From Latin America, 'Macho' Leadership Lessons For Post-Arab Spring Egypt

Analysis: An Egyptian scholar delves into the recent history of Latin America, where countries found the tough leaders necessary to move away from military juntas. With the way Egypt is limping toward its first presidential election, such a scenario looks

Dilma Rousseff, from prisoner to president (Wikipedia)
Dilma Rousseff, from prisoner to president (Wikipedia)
Zeinab Abul Magd*

CAIRO - With a stroke of a pen, the Presidential Elections Commission managed to disappoint and deeply frustrate so many Egyptians.

For after the revolution, there has been an increasing demand in the street for a "macho" president, one who can get a firm grip on the country. But the commission excluded all macho candidates from the race and kept only the wimps. This was certainly good news for the military junta, who got rid of frightening characters like Omar Suleiman, Khairat al-Shater and the extremist Hazem Salah Abu Ismail, leaving only weak candidates who could be easily dealt with.

I have just returned from a trip to Brazil, where I attended a workshop on relations between civilians and the military in Latin American countries, which 40 years ago resembled Egypt's situation today.

Back then, they had military regimes that suppressed the opposition and dominated all economic resources. But they succeeded in getting rid of those regimes and brought themselves some macho presidents.

First, I will tell you about how the people of Latin America elected their civilian leaders, and how those legendary presidents pushed the military back to their barracks and punished them for their crimes. Then, I will talk about the crisis of an absence of a macho presidential candidate in Egypt.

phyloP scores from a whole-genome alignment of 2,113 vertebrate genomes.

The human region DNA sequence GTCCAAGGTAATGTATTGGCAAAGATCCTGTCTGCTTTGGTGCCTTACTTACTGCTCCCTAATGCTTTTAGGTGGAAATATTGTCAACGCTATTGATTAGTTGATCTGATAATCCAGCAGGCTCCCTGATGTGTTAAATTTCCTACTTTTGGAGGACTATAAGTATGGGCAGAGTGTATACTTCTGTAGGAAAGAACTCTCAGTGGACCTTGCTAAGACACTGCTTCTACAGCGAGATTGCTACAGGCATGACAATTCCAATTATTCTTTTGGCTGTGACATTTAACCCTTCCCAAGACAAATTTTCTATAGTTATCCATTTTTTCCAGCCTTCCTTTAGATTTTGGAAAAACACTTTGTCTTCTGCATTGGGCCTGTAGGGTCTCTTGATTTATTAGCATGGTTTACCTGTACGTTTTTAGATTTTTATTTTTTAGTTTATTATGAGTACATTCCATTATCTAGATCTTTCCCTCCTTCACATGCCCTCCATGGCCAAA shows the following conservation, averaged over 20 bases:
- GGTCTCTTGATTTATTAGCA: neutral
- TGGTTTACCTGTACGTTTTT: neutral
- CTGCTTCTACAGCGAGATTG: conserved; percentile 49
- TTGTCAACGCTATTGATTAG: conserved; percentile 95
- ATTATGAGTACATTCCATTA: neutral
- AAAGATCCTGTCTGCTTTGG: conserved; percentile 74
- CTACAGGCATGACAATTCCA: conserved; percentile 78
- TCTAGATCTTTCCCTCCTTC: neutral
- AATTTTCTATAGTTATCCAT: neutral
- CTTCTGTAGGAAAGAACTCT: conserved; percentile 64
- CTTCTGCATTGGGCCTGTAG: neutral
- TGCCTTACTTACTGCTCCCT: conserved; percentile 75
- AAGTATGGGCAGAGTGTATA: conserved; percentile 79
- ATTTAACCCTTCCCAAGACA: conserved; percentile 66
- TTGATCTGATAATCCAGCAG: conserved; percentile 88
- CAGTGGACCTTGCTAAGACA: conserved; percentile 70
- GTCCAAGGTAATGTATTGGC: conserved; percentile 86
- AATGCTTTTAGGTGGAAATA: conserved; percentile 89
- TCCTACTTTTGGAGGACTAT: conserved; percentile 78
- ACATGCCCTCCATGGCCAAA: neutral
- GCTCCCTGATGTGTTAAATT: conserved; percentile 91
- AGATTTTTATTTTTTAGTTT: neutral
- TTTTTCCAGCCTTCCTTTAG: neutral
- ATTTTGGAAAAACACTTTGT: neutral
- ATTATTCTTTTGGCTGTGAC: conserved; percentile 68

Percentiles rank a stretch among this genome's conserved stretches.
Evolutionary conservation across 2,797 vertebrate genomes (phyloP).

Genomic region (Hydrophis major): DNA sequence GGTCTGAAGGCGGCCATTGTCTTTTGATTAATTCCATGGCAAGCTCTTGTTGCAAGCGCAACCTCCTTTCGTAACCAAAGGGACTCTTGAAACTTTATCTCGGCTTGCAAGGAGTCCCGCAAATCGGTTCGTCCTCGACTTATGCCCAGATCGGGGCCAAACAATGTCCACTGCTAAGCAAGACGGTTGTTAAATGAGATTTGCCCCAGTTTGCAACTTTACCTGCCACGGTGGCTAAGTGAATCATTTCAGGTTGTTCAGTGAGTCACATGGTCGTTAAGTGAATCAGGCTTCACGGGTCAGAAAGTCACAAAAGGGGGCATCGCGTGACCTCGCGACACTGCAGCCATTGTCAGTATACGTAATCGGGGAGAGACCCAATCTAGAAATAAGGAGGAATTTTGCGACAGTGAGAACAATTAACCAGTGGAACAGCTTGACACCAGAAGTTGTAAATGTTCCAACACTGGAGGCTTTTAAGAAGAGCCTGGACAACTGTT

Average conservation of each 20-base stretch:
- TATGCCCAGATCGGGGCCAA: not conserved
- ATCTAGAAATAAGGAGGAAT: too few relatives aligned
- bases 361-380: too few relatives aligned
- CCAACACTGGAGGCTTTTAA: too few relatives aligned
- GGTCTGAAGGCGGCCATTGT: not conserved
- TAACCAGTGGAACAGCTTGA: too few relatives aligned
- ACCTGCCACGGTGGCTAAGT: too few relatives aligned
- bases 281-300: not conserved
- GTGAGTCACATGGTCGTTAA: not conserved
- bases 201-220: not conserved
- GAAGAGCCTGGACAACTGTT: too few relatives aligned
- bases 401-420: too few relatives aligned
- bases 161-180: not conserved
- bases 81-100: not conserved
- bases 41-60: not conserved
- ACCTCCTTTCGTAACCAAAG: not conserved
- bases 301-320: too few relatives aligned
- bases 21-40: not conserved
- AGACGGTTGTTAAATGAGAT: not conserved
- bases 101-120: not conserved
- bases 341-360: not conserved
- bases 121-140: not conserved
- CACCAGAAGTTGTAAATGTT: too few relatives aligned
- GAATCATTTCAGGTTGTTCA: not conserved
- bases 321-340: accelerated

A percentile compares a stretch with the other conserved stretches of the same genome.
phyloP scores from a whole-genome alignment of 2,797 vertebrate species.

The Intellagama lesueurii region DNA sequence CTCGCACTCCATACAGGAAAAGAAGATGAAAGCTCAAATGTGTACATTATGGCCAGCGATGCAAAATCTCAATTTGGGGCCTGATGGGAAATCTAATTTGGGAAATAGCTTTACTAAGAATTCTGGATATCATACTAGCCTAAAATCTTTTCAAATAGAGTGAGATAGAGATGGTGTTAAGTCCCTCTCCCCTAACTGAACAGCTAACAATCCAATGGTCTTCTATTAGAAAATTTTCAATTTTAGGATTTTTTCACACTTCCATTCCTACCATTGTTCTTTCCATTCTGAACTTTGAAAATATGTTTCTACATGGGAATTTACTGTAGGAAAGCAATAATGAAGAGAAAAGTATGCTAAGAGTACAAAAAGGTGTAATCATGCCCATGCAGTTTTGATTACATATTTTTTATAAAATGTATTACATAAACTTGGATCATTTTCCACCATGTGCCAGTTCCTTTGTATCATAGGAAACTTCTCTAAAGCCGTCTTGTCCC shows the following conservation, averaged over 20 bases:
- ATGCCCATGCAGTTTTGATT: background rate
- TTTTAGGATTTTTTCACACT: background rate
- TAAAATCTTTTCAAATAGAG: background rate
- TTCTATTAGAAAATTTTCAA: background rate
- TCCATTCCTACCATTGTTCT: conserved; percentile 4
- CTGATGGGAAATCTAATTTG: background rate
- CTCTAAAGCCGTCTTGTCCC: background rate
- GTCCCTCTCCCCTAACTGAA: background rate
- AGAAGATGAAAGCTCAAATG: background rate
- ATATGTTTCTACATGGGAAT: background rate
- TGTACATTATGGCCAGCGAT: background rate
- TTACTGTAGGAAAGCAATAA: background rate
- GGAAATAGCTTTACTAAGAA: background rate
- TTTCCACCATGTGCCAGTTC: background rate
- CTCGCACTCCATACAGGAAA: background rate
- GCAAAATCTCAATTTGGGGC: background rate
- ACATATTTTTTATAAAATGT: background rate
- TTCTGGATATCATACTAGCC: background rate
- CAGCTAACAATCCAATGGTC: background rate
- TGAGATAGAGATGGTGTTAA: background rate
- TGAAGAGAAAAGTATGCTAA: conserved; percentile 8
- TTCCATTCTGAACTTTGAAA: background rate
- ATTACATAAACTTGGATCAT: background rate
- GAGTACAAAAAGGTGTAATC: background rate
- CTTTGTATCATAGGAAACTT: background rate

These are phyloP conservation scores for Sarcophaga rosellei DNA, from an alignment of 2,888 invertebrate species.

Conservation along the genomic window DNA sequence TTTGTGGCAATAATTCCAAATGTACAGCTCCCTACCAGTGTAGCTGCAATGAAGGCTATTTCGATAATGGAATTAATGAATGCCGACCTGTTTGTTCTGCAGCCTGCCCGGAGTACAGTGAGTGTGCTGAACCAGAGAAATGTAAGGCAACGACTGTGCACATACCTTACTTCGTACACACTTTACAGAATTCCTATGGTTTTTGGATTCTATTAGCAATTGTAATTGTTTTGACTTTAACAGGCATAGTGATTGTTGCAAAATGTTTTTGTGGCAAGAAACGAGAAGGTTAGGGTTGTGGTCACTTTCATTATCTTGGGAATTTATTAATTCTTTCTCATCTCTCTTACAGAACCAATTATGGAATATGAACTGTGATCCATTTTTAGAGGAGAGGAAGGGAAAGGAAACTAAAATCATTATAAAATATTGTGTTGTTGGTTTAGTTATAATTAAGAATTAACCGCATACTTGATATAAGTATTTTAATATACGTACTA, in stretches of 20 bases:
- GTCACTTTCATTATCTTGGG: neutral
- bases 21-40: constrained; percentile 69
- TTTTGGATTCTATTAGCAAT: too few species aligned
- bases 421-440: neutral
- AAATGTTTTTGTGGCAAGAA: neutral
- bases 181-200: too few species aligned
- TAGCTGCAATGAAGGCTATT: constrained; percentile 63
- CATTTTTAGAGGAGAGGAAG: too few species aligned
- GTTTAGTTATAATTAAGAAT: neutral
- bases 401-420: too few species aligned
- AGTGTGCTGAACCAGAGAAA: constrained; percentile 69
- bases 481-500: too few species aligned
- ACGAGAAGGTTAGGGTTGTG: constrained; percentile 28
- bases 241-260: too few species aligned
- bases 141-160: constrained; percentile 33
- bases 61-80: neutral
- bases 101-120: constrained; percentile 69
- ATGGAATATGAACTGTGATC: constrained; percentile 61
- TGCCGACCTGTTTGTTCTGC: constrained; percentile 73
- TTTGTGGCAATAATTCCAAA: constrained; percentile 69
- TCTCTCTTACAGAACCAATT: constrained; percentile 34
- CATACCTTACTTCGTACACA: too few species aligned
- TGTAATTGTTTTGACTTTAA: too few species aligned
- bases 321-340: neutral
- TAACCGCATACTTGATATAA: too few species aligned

In general, military rule kills all its opponents, does not mind destruction in order to maintain its existence and does not care much for the poor or those who sympathize with them.

The military rule in Latin America rose with the help of the United States during the Cold War. At the time, the United States did not want the people there to elect governments that would call for social justice and equity for farmers, or try to undermine the capitalist influence of American companies.

Argentina and Brazil

Argentina was a severe and intractable case of military rule that came to power in 1976 and lasted for 13 years, creating an armed resistance that decided to fight violence with violence.

Thousands of opponents, or rather state enemies, as the junta preferred to call them, either disappeared, were tortured or killed. Among them were students, journalists, workers, university professors or anyone who was considered a leftist for defending the poor.

The army used to raid the cities, kidnap the opposition groups, take them in helicopters and drop them in the river that separates Argentina from Uruguay. The junta systematically suppressed the Argentine workers of American and European automobile factories, such as Ford, Peugeot, Fiat and Mercedes to please the owners of those factories.